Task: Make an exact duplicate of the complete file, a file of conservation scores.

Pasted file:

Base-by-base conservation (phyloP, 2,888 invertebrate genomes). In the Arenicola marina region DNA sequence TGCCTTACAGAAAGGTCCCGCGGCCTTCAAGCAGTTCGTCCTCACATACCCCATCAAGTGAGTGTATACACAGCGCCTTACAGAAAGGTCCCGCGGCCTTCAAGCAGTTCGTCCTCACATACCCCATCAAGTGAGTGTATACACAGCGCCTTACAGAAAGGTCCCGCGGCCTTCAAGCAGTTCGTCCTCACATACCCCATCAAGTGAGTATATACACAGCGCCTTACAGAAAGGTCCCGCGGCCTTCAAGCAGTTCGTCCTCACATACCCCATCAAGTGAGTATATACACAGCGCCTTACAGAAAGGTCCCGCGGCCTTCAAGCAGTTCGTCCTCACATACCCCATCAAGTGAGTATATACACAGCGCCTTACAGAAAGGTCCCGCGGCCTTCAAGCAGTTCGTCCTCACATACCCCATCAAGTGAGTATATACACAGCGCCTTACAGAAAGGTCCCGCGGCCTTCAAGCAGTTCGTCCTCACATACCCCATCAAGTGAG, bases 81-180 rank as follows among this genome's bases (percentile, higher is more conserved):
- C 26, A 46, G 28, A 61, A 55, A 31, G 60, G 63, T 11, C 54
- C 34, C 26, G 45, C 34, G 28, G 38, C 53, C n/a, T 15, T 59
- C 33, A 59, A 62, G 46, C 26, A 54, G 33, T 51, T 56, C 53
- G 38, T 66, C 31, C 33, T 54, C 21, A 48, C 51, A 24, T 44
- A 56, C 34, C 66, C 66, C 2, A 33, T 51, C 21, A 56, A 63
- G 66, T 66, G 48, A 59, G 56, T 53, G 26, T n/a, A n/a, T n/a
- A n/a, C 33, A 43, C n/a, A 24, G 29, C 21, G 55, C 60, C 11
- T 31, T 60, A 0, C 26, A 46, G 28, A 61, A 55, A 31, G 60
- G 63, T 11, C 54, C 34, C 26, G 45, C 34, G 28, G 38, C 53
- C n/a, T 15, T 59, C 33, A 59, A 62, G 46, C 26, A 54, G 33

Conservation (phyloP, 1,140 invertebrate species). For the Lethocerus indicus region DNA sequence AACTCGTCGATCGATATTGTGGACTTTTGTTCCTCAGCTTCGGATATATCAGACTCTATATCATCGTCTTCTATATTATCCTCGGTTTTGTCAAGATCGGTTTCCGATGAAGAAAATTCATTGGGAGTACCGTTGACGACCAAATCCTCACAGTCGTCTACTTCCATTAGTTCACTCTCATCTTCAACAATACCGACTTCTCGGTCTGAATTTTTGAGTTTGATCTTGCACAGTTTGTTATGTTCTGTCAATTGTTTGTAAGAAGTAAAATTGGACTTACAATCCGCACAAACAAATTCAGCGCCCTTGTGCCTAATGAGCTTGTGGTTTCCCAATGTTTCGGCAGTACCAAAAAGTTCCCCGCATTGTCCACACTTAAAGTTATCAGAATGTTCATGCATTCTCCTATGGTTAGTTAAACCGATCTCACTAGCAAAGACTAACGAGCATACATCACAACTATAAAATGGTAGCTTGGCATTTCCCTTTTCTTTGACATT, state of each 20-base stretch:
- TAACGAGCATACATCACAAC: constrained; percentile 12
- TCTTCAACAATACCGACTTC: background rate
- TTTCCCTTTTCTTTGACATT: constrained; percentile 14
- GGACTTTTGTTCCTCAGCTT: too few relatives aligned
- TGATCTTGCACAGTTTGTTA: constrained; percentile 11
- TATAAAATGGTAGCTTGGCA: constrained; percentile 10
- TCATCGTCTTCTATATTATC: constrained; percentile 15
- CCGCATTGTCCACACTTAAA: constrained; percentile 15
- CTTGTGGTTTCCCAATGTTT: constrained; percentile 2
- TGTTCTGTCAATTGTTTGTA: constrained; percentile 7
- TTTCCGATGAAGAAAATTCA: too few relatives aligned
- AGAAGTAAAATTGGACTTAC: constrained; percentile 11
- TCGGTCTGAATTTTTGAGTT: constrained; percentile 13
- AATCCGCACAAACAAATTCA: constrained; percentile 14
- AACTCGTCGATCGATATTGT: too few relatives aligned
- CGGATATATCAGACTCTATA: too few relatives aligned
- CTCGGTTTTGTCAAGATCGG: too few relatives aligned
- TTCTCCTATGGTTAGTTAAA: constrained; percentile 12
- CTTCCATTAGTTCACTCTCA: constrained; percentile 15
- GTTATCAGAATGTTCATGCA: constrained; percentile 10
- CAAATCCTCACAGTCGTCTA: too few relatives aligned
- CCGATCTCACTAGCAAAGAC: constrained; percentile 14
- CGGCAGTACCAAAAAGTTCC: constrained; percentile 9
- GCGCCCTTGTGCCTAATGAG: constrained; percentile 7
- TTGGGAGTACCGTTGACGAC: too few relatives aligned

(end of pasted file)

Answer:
Base-by-base conservation (phyloP, 2,888 invertebrate genomes). In the Arenicola marina region DNA sequence TGCCTTACAGAAAGGTCCCGCGGCCTTCAAGCAGTTCGTCCTCACATACCCCATCAAGTGAGTGTATACACAGCGCCTTACAGAAAGGTCCCGCGGCCTTCAAGCAGTTCGTCCTCACATACCCCATCAAGTGAGTGTATACACAGCGCCTTACAGAAAGGTCCCGCGGCCTTCAAGCAGTTCGTCCTCACATACCCCATCAAGTGAGTATATACACAGCGCCTTACAGAAAGGTCCCGCGGCCTTCAAGCAGTTCGTCCTCACATACCCCATCAAGTGAGTATATACACAGCGCCTTACAGAAAGGTCCCGCGGCCTTCAAGCAGTTCGTCCTCACATACCCCATCAAGTGAGTATATACACAGCGCCTTACAGAAAGGTCCCGCGGCCTTCAAGCAGTTCGTCCTCACATACCCCATCAAGTGAGTATATACACAGCGCCTTACAGAAAGGTCCCGCGGCCTTCAAGCAGTTCGTCCTCACATACCCCATCAAGTGAG, bases 81-180 rank as follows among this genome's bases (percentile, higher is more conserved):
- C 26, A 46, G 28, A 61, A 55, A 31, G 60, G 63, T 11, C 54
- C 34, C 26, G 45, C 34, G 28, G 38, C 53, C n/a, T 15, T 59
- C 33, A 59, A 62, G 46, C 26, A 54, G 33, T 51, T 56, C 53
- G 38, T 66, C 31, C 33, T 54, C 21, A 48, C 51, A 24, T 44
- A 56, C 34, C 66, C 66, C 2, A 33, T 51, C 21, A 56, A 63
- G 66, T 66, G 48, A 59, G 56, T 53, G 26, T n/a, A n/a, T n/a
- A n/a, C 33, A 43, C n/a, A 24, G 29, C 21, G 55, C 60, C 11
- T 31, T 60, A 0, C 26, A 46, G 28, A 61, A 55, A 31, G 60
- G 63, T 11, C 54, C 34, C 26, G 45, C 34, G 28, G 38, C 53
- C n/a, T 15, T 59, C 33, A 59, A 62, G 46, C 26, A 54, G 33

Conservation (phyloP, 1,140 invertebrate species). For the Lethocerus indicus region DNA sequence AACTCGTCGATCGATATTGTGGACTTTTGTTCCTCAGCTTCGGATATATCAGACTCTATATCATCGTCTTCTATATTATCCTCGGTTTTGTCAAGATCGGTTTCCGATGAAGAAAATTCATTGGGAGTACCGTTGACGACCAAATCCTCACAGTCGTCTACTTCCATTAGTTCACTCTCATCTTCAACAATACCGACTTCTCGGTCTGAATTTTTGAGTTTGATCTTGCACAGTTTGTTATGTTCTGTCAATTGTTTGTAAGAAGTAAAATTGGACTTACAATCCGCACAAACAAATTCAGCGCCCTTGTGCCTAATGAGCTTGTGGTTTCCCAATGTTTCGGCAGTACCAAAAAGTTCCCCGCATTGTCCACACTTAAAGTTATCAGAATGTTCATGCATTCTCCTATGGTTAGTTAAACCGATCTCACTAGCAAAGACTAACGAGCATACATCACAACTATAAAATGGTAGCTTGGCATTTCCCTTTTCTTTGACATT, state of each 20-base stretch:
- TAACGAGCATACATCACAAC: constrained; percentile 12
- TCTTCAACAATACCGACTTC: background rate
- TTTCCCTTTTCTTTGACATT: constrained; percentile 14
- GGACTTTTGTTCCTCAGCTT: too few relatives aligned
- TGATCTTGCACAGTTTGTTA: constrained; percentile 11
- TATAAAATGGTAGCTTGGCA: constrained; percentile 10
- TCATCGTCTTCTATATTATC: constrained; percentile 15
- CCGCATTGTCCACACTTAAA: constrained; percentile 15
- CTTGTGGTTTCCCAATGTTT: constrained; percentile 2
- TGTTCTGTCAATTGTTTGTA: constrained; percentile 7
- TTTCCGATGAAGAAAATTCA: too few relatives aligned
- AGAAGTAAAATTGGACTTAC: constrained; percentile 11
- TCGGTCTGAATTTTTGAGTT: constrained; percentile 13
- AATCCGCACAAACAAATTCA: constrained; percentile 14
- AACTCGTCGATCGATATTGT: too few relatives aligned
- CGGATATATCAGACTCTATA: too few relatives aligned
- CTCGGTTTTGTCAAGATCGG: too few relatives aligned
- TTCTCCTATGGTTAGTTAAA: constrained; percentile 12
- CTTCCATTAGTTCACTCTCA: constrained; percentile 15
- GTTATCAGAATGTTCATGCA: constrained; percentile 10
- CAAATCCTCACAGTCGTCTA: too few relatives aligned
- CCGATCTCACTAGCAAAGAC: constrained; percentile 14
- CGGCAGTACCAAAAAGTTCC: constrained; percentile 9
- GCGCCCTTGTGCCTAATGAG: constrained; percentile 7
- TTGGGAGTACCGTTGACGAC: too few relatives aligned